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History and Archaeology

Exciting Discovery: Archaeologists Unearth Hebrew Inscriptions in the Destroyed Great Synagogue of Vilna

Israeli, Lithuanian and American archaeologists who have been excavating for four years at the site of the destroyed Great Synagogue in Vilna have revealed discoveries that reveal key elements of the legendary synagogue. Watch

| 23.07.19 | 13:37
Hebrew inscriptions found in Vilna Great Synagogue (John Seligman Israel Antiquities Authority)
The discovery includes the front section of the Bimah, including the bases of two of its columns, and “a magnificent inscription that was originally set below the Hazzan’s (Cantor’s) reading table” and honors Vilna Jews who went to live in Tiberius and Jerusalem in the 18th century.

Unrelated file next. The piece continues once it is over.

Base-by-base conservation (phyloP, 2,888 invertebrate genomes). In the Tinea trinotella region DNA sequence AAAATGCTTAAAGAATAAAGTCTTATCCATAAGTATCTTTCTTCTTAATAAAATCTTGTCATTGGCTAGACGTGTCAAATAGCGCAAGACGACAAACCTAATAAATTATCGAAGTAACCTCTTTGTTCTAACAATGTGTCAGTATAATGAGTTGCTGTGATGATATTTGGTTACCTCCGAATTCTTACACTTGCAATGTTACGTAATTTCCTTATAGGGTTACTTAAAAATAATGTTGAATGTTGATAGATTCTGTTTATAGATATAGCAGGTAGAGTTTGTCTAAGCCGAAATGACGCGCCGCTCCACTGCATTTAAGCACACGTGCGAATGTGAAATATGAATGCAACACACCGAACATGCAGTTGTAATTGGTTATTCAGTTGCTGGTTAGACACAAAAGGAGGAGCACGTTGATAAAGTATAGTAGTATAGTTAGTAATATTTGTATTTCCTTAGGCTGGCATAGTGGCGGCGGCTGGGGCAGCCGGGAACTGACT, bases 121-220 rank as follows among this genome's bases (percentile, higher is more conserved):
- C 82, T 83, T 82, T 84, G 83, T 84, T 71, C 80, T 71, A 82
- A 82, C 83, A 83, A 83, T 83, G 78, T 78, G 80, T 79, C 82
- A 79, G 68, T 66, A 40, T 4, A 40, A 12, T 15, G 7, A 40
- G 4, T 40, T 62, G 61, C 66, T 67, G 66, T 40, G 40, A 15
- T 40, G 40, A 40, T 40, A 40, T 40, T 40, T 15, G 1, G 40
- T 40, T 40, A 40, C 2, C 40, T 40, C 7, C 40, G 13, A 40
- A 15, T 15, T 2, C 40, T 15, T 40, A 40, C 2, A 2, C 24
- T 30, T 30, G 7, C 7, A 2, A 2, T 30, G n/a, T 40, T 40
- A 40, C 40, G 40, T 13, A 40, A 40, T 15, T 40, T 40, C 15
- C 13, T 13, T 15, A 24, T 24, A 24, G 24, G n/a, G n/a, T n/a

(Credit: Loic Salfati)

This stone is one of the most important inscriptions in the synagogue and was placed in an auspicious place on the front of the Bimah. It describes the donation of the Hazzan’s reading table to the Great Synagogue in 1796 by two brothers in honour of their father who had emigrated (Aliyah) to Tiberius in Eretz Israel and had later died in Jerusalem. These few sentences express the deep connection between the Litvak community and Israel that existed from the time of the Gaon of Vilna until today.